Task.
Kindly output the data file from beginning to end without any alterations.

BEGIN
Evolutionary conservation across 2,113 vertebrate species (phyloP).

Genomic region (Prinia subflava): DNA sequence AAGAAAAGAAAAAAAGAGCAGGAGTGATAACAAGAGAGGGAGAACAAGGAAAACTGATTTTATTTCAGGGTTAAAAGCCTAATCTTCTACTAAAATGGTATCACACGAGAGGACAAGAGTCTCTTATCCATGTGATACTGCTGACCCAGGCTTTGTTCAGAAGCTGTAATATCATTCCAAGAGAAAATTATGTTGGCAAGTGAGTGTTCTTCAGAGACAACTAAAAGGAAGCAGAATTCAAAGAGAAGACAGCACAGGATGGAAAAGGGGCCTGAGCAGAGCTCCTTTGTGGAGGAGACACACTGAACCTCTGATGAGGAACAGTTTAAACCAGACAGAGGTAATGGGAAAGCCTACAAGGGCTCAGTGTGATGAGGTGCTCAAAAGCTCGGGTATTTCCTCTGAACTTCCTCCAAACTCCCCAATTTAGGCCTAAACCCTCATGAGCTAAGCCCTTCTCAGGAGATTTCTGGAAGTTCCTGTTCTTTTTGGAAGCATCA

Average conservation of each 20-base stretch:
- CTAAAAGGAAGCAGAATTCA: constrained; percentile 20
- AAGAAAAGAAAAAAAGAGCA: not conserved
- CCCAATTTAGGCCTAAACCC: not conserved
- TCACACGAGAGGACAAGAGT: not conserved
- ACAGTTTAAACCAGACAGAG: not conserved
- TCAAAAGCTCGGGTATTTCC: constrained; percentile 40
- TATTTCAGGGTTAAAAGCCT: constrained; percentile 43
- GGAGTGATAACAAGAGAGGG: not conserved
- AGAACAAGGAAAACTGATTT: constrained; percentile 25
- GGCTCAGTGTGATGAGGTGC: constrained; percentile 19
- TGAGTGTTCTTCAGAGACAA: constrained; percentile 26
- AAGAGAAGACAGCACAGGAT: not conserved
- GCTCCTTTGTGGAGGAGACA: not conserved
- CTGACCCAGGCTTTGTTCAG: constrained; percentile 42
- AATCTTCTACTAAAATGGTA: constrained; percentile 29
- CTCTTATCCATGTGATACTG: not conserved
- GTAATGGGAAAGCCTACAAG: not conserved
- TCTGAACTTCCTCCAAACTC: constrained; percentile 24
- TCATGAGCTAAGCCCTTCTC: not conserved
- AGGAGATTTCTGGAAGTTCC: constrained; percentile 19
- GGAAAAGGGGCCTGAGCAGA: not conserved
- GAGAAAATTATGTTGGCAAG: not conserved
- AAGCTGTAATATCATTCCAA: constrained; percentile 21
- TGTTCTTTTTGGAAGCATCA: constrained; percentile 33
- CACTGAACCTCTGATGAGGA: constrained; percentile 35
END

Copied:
Evolutionary conservation across 2,113 vertebrate species (phyloP).

Genomic region (Prinia subflava): DNA sequence AAGAAAAGAAAAAAAGAGCAGGAGTGATAACAAGAGAGGGAGAACAAGGAAAACTGATTTTATTTCAGGGTTAAAAGCCTAATCTTCTACTAAAATGGTATCACACGAGAGGACAAGAGTCTCTTATCCATGTGATACTGCTGACCCAGGCTTTGTTCAGAAGCTGTAATATCATTCCAAGAGAAAATTATGTTGGCAAGTGAGTGTTCTTCAGAGACAACTAAAAGGAAGCAGAATTCAAAGAGAAGACAGCACAGGATGGAAAAGGGGCCTGAGCAGAGCTCCTTTGTGGAGGAGACACACTGAACCTCTGATGAGGAACAGTTTAAACCAGACAGAGGTAATGGGAAAGCCTACAAGGGCTCAGTGTGATGAGGTGCTCAAAAGCTCGGGTATTTCCTCTGAACTTCCTCCAAACTCCCCAATTTAGGCCTAAACCCTCATGAGCTAAGCCCTTCTCAGGAGATTTCTGGAAGTTCCTGTTCTTTTTGGAAGCATCA

Average conservation of each 20-base stretch:
- CTAAAAGGAAGCAGAATTCA: constrained; percentile 20
- AAGAAAAGAAAAAAAGAGCA: not conserved
- CCCAATTTAGGCCTAAACCC: not conserved
- TCACACGAGAGGACAAGAGT: not conserved
- ACAGTTTAAACCAGACAGAG: not conserved
- TCAAAAGCTCGGGTATTTCC: constrained; percentile 40
- TATTTCAGGGTTAAAAGCCT: constrained; percentile 43
- GGAGTGATAACAAGAGAGGG: not conserved
- AGAACAAGGAAAACTGATTT: constrained; percentile 25
- GGCTCAGTGTGATGAGGTGC: constrained; percentile 19
- TGAGTGTTCTTCAGAGACAA: constrained; percentile 26
- AAGAGAAGACAGCACAGGAT: not conserved
- GCTCCTTTGTGGAGGAGACA: not conserved
- CTGACCCAGGCTTTGTTCAG: constrained; percentile 42
- AATCTTCTACTAAAATGGTA: constrained; percentile 29
- CTCTTATCCATGTGATACTG: not conserved
- GTAATGGGAAAGCCTACAAG: not conserved
- TCTGAACTTCCTCCAAACTC: constrained; percentile 24
- TCATGAGCTAAGCCCTTCTC: not conserved
- AGGAGATTTCTGGAAGTTCC: constrained; percentile 19
- GGAAAAGGGGCCTGAGCAGA: not conserved
- GAGAAAATTATGTTGGCAAG: not conserved
- AAGCTGTAATATCATTCCAA: constrained; percentile 21
- TGTTCTTTTTGGAAGCATCA: constrained; percentile 33
- CACTGAACCTCTGATGAGGA: constrained; percentile 35